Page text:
Google Barges' lack of fire-safety features caused their early demise

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Mariella Moon
November 7, 2014 3:22 AM
In this article: google, googlebarge
Google Barges' lack of fire-safety features caused their early demise

Google's four-story barges didn't even get the chance to shed their safety nets before the project was scrapped. We mean that literally, as one of the four barges was dismantled and sold for scrap in August. Now, we finally know not only the reason for that, but also that the project was put on hold way before we even found out about the vessels last year, all because of fire safety issues. According to documents relevant to the project, the barges' contractor (Foss Maritime Co.) was forced to shut down construction due to several fire-safety concerns raised by the Coast Guard. Since Google wanted to turn the vessels into floating showrooms, they would have hosted a steady stream of visitors per day, so authorities were mainly worried about overcrowding.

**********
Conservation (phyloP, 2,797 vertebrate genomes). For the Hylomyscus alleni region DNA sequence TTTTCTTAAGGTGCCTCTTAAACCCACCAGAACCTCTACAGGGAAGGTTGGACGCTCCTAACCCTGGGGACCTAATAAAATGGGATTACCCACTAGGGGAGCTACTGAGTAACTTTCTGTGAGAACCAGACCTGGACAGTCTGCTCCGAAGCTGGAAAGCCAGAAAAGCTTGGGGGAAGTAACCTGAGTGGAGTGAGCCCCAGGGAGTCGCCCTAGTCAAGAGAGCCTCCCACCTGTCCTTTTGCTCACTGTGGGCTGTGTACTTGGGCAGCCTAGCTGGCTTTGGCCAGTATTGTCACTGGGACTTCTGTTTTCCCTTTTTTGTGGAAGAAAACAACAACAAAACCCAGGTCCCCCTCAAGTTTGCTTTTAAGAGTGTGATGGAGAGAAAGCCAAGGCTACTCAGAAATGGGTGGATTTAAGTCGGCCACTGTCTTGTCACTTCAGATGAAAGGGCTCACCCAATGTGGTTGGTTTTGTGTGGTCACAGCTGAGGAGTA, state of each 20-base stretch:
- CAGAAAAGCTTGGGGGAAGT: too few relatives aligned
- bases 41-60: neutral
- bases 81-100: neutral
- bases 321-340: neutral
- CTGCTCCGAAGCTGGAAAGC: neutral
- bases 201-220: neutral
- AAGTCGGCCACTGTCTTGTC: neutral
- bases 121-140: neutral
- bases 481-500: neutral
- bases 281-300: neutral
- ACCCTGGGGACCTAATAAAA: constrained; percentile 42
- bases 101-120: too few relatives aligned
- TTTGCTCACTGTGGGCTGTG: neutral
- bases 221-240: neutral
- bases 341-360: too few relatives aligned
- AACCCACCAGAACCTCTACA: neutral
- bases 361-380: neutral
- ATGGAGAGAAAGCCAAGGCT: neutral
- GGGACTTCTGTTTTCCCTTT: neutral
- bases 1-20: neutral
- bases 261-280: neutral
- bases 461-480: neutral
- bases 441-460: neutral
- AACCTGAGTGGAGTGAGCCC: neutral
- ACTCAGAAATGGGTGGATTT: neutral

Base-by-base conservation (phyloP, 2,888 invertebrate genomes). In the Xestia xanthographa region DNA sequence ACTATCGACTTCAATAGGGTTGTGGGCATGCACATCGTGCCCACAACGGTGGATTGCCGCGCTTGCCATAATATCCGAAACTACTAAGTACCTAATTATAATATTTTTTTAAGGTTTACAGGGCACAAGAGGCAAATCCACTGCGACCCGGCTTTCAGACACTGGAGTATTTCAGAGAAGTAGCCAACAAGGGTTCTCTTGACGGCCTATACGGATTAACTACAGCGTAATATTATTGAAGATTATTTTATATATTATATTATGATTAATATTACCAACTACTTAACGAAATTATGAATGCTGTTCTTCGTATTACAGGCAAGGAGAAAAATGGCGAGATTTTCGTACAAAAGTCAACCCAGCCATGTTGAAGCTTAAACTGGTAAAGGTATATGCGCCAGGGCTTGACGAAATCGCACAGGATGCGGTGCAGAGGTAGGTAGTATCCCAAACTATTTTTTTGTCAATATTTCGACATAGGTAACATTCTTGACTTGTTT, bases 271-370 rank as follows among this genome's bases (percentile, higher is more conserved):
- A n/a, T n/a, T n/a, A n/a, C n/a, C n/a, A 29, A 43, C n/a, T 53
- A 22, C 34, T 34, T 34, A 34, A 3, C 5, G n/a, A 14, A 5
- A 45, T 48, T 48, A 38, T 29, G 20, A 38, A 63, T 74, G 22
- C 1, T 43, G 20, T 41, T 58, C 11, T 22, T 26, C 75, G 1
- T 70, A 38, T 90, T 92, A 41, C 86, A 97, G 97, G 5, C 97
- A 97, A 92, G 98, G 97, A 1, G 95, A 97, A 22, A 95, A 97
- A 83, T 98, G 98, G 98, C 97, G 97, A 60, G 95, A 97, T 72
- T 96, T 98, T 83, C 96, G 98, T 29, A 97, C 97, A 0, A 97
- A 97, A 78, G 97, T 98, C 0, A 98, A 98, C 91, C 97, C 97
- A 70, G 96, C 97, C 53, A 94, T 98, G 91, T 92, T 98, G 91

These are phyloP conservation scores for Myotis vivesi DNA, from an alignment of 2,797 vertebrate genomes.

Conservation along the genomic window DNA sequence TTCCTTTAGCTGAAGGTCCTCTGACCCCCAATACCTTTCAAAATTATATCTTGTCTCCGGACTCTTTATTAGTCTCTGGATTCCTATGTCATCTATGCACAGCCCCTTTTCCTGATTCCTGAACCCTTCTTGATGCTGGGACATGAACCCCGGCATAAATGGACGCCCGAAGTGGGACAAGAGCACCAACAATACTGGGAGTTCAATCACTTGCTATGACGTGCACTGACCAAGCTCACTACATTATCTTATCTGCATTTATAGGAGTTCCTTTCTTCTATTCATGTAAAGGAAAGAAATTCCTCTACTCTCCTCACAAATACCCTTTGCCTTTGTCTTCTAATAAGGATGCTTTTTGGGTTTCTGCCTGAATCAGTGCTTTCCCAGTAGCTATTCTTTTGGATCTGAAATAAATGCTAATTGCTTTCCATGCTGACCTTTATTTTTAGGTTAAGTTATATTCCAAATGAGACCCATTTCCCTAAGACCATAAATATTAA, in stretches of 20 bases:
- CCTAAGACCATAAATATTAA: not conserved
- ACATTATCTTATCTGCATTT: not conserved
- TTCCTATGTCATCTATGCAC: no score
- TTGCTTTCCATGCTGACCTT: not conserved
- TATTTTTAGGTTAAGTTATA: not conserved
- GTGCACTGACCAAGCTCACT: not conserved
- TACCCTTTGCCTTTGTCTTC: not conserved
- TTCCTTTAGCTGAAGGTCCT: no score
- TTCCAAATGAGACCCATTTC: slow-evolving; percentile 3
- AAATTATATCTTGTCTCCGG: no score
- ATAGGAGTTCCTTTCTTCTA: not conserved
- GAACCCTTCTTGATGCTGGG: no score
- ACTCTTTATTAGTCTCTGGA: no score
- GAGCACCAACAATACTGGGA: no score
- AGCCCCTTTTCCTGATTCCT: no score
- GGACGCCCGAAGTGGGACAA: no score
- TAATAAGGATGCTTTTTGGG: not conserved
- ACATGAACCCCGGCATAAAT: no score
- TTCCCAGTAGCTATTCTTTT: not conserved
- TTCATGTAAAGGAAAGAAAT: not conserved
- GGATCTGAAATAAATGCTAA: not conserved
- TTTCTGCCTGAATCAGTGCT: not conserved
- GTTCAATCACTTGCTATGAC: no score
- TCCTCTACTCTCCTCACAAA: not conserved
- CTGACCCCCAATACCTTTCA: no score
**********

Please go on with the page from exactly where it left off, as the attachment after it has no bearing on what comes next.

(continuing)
The company promised to limit the number of passengers on board to 150 at any one time despite expecting 1,200 people to visit every day, but authorities weren't convinced. In an email that Coast Guard official Robert Gauvin sent Foss Maritime in March 2013, he said Google didn't inform them of any anti-overcrowding measures. Having more people than the vessels can carry can be fatal, because the barges, Gauvin wrote, "will have over 5,000 gallons of fuel on the main deck and a substantial amount of combustible material on board."

More importantly, the contractor failed to "incorporate certain fire safety features typically required," the Coast Guard said in an separate email from August last year. So much so, that they couldn't even tell if "evacuation of disabled persons has been considered" when the barges were designed. Along with private fire safety companies, the authorities put together a 20-page document detailing the fire-safety features Google will need to incorporate into the barges' design. But, since the project was still suspended indefinitely in September 2013, we're assuming Mountain View found it easier to scrap at least one of the vessels instead of trying to fix the issue.

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